Monday, 18 April 2011

A Pioneers Life

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1) Introduction

) Overall Outlook

a) Typical view of the land

Custom Essays on A Pioneers Life

b) Typical homes

) Hardships on Immigrants

a) Not knowing the language

b) They were poor

c) Their homes

i) The Shimerda’s House

d) Their farming practices

i) Use of women as men

ii) The way they kept their food

4) Hardness to Women and how they were viewed

a) Immigrant women were viewed by others as working class (not as good as the others)

b) Most women were viewed as objects

5) Hardness of Women

a) Women worked liked the men

i) As hard as men or harder

6) Getting old makes it harder to live

a) grandparents moved to the city after years in the frontier

7) Tribute to pioneer women

a) Antonia

i) Living a hard life

ii) Being left pregnant from her husband

iii) Finding a husband

iv) Raising a handsome farm

v) Having children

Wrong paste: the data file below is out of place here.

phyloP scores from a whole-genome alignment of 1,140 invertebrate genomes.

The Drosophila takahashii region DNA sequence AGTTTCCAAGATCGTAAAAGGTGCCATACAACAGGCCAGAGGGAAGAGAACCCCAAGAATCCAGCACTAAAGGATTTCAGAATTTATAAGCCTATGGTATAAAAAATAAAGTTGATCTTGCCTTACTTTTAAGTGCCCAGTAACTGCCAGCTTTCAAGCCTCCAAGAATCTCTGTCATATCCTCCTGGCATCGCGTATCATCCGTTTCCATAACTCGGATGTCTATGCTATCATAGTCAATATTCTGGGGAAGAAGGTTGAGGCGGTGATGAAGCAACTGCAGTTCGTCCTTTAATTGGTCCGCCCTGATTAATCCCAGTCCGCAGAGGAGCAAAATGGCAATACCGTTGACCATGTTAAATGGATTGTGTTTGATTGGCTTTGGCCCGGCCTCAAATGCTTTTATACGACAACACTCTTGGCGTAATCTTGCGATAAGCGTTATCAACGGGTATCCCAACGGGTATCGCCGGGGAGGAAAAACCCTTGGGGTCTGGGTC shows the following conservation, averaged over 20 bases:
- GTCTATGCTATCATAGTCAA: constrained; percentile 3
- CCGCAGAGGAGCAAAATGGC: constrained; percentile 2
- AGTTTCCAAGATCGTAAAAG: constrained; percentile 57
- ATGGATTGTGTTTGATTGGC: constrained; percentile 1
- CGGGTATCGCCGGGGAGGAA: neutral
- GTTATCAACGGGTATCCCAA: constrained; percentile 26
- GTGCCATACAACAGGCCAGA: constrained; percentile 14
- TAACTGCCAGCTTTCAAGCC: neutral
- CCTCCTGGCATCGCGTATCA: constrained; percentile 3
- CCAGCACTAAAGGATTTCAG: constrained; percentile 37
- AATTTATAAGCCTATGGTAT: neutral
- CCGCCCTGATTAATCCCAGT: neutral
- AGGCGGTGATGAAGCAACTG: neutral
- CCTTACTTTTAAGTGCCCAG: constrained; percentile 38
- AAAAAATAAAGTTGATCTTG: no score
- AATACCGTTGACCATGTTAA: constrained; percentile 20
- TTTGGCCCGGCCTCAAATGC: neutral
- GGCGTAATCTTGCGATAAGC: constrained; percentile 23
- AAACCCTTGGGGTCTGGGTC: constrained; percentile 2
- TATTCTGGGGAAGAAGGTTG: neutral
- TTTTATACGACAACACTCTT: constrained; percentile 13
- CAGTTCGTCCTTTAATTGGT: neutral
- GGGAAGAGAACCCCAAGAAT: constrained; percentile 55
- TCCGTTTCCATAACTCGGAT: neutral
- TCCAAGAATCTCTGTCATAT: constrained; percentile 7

vi) Finally being happy

8) Conclusion


A Pioneers Life

Life on the frontier was dangerous for everyone who lived there. Whether you were from there or an immigrant just moving to the plain it was difficult. There homes were rugged, there was fighting over tools and animals, feuding between families, men and women committed suicide, the language barrier for immigrants and the weather were hard on everyone and everything. Frontier life in general was hard.

In modern America, the land is overpopulated, over cultivated, and buildings as far as the eyes can see. When one thinks of frontier life one thinks of rough looking men and women struggling to survive. Our viewpoint is not far from the truth of the lives that many men and women spent under the starts giving us the land that we now have. The frontier in that day was barren of houses, fields and people. “The little town of Hanover, anchored on a windy Nebraska tableland, was trying not to be blown away…low drab buildings huddled on the gray prairie, under a gray sky” (Cather, Pioneers 1). In different literature written about and during the time of the frontier are all about the same when it comes to the setting of the story itself.